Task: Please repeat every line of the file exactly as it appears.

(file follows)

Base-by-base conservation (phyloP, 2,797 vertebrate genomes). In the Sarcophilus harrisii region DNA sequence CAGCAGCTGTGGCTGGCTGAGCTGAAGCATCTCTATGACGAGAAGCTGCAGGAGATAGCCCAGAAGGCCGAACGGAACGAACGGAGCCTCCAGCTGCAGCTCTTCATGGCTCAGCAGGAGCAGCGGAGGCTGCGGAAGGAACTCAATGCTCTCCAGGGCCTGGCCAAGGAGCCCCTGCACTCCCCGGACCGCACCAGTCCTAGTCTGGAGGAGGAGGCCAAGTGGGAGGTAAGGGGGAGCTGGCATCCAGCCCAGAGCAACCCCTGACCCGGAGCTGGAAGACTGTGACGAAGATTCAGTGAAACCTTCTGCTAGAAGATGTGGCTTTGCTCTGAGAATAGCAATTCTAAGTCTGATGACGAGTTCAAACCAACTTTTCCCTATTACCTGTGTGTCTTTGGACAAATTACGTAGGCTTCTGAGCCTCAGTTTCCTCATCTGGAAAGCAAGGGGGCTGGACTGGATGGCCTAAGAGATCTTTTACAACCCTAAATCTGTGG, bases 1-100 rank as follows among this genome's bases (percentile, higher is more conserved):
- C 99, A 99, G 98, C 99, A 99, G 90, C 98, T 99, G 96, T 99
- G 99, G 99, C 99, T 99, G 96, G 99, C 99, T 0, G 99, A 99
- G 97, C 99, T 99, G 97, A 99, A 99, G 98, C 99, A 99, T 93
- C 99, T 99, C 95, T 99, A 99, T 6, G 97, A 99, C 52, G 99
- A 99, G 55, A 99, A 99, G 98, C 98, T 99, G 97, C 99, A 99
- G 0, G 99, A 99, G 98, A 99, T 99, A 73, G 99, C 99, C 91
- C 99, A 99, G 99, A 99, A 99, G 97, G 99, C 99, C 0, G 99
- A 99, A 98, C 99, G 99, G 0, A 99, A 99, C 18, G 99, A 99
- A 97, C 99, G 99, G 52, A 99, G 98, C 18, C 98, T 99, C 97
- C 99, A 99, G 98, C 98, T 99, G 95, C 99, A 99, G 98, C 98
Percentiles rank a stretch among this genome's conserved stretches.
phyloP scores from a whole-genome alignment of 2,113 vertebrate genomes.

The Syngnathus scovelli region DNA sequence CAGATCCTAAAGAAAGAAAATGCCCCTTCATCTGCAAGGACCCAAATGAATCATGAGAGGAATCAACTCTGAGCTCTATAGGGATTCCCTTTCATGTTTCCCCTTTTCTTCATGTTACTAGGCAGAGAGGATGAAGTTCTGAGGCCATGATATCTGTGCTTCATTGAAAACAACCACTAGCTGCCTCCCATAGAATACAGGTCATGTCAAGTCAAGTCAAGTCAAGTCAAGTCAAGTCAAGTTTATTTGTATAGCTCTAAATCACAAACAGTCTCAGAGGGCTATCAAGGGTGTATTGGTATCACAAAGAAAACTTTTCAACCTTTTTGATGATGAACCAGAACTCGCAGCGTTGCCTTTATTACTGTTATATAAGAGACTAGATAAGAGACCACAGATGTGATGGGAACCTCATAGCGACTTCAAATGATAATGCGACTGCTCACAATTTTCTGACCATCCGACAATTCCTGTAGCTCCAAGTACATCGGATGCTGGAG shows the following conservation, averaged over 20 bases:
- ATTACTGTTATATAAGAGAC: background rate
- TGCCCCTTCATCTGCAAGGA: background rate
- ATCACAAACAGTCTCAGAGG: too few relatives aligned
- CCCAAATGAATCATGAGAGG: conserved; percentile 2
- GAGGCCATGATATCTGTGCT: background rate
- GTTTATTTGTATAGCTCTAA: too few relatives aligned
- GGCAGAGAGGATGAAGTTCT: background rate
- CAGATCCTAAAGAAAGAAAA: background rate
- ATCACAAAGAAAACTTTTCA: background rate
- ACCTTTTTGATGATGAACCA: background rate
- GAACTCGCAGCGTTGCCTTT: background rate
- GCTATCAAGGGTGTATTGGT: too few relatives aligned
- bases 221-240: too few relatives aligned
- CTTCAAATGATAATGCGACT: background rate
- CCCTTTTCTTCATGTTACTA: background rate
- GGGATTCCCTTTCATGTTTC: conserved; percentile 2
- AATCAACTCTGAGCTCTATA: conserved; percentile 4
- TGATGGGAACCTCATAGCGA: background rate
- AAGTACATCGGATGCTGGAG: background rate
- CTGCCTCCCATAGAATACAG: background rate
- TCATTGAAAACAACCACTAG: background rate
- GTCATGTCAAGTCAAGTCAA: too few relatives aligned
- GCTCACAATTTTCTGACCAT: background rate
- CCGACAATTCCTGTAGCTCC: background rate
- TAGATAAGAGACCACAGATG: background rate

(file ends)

Base-by-base conservation (phyloP, 2,797 vertebrate genomes). In the Sarcophilus harrisii region DNA sequence CAGCAGCTGTGGCTGGCTGAGCTGAAGCATCTCTATGACGAGAAGCTGCAGGAGATAGCCCAGAAGGCCGAACGGAACGAACGGAGCCTCCAGCTGCAGCTCTTCATGGCTCAGCAGGAGCAGCGGAGGCTGCGGAAGGAACTCAATGCTCTCCAGGGCCTGGCCAAGGAGCCCCTGCACTCCCCGGACCGCACCAGTCCTAGTCTGGAGGAGGAGGCCAAGTGGGAGGTAAGGGGGAGCTGGCATCCAGCCCAGAGCAACCCCTGACCCGGAGCTGGAAGACTGTGACGAAGATTCAGTGAAACCTTCTGCTAGAAGATGTGGCTTTGCTCTGAGAATAGCAATTCTAAGTCTGATGACGAGTTCAAACCAACTTTTCCCTATTACCTGTGTGTCTTTGGACAAATTACGTAGGCTTCTGAGCCTCAGTTTCCTCATCTGGAAAGCAAGGGGGCTGGACTGGATGGCCTAAGAGATCTTTTACAACCCTAAATCTGTGG, bases 1-100 rank as follows among this genome's bases (percentile, higher is more conserved):
- C 99, A 99, G 98, C 99, A 99, G 90, C 98, T 99, G 96, T 99
- G 99, G 99, C 99, T 99, G 96, G 99, C 99, T 0, G 99, A 99
- G 97, C 99, T 99, G 97, A 99, A 99, G 98, C 99, A 99, T 93
- C 99, T 99, C 95, T 99, A 99, T 6, G 97, A 99, C 52, G 99
- A 99, G 55, A 99, A 99, G 98, C 98, T 99, G 97, C 99, A 99
- G 0, G 99, A 99, G 98, A 99, T 99, A 73, G 99, C 99, C 91
- C 99, A 99, G 99, A 99, A 99, G 97, G 99, C 99, C 0, G 99
- A 99, A 98, C 99, G 99, G 0, A 99, A 99, C 18, G 99, A 99
- A 97, C 99, G 99, G 52, A 99, G 98, C 18, C 98, T 99, C 97
- C 99, A 99, G 98, C 98, T 99, G 95, C 99, A 99, G 98, C 98
Percentiles rank a stretch among this genome's conserved stretches.
phyloP scores from a whole-genome alignment of 2,113 vertebrate genomes.

The Syngnathus scovelli region DNA sequence CAGATCCTAAAGAAAGAAAATGCCCCTTCATCTGCAAGGACCCAAATGAATCATGAGAGGAATCAACTCTGAGCTCTATAGGGATTCCCTTTCATGTTTCCCCTTTTCTTCATGTTACTAGGCAGAGAGGATGAAGTTCTGAGGCCATGATATCTGTGCTTCATTGAAAACAACCACTAGCTGCCTCCCATAGAATACAGGTCATGTCAAGTCAAGTCAAGTCAAGTCAAGTCAAGTCAAGTTTATTTGTATAGCTCTAAATCACAAACAGTCTCAGAGGGCTATCAAGGGTGTATTGGTATCACAAAGAAAACTTTTCAACCTTTTTGATGATGAACCAGAACTCGCAGCGTTGCCTTTATTACTGTTATATAAGAGACTAGATAAGAGACCACAGATGTGATGGGAACCTCATAGCGACTTCAAATGATAATGCGACTGCTCACAATTTTCTGACCATCCGACAATTCCTGTAGCTCCAAGTACATCGGATGCTGGAG shows the following conservation, averaged over 20 bases:
- ATTACTGTTATATAAGAGAC: background rate
- TGCCCCTTCATCTGCAAGGA: background rate
- ATCACAAACAGTCTCAGAGG: too few relatives aligned
- CCCAAATGAATCATGAGAGG: conserved; percentile 2
- GAGGCCATGATATCTGTGCT: background rate
- GTTTATTTGTATAGCTCTAA: too few relatives aligned
- GGCAGAGAGGATGAAGTTCT: background rate
- CAGATCCTAAAGAAAGAAAA: background rate
- ATCACAAAGAAAACTTTTCA: background rate
- ACCTTTTTGATGATGAACCA: background rate
- GAACTCGCAGCGTTGCCTTT: background rate
- GCTATCAAGGGTGTATTGGT: too few relatives aligned
- bases 221-240: too few relatives aligned
- CTTCAAATGATAATGCGACT: background rate
- CCCTTTTCTTCATGTTACTA: background rate
- GGGATTCCCTTTCATGTTTC: conserved; percentile 2
- AATCAACTCTGAGCTCTATA: conserved; percentile 4
- TGATGGGAACCTCATAGCGA: background rate
- AAGTACATCGGATGCTGGAG: background rate
- CTGCCTCCCATAGAATACAG: background rate
- TCATTGAAAACAACCACTAG: background rate
- GTCATGTCAAGTCAAGTCAA: too few relatives aligned
- GCTCACAATTTTCTGACCAT: background rate
- CCGACAATTCCTGTAGCTCC: background rate
- TAGATAAGAGACCACAGATG: background rate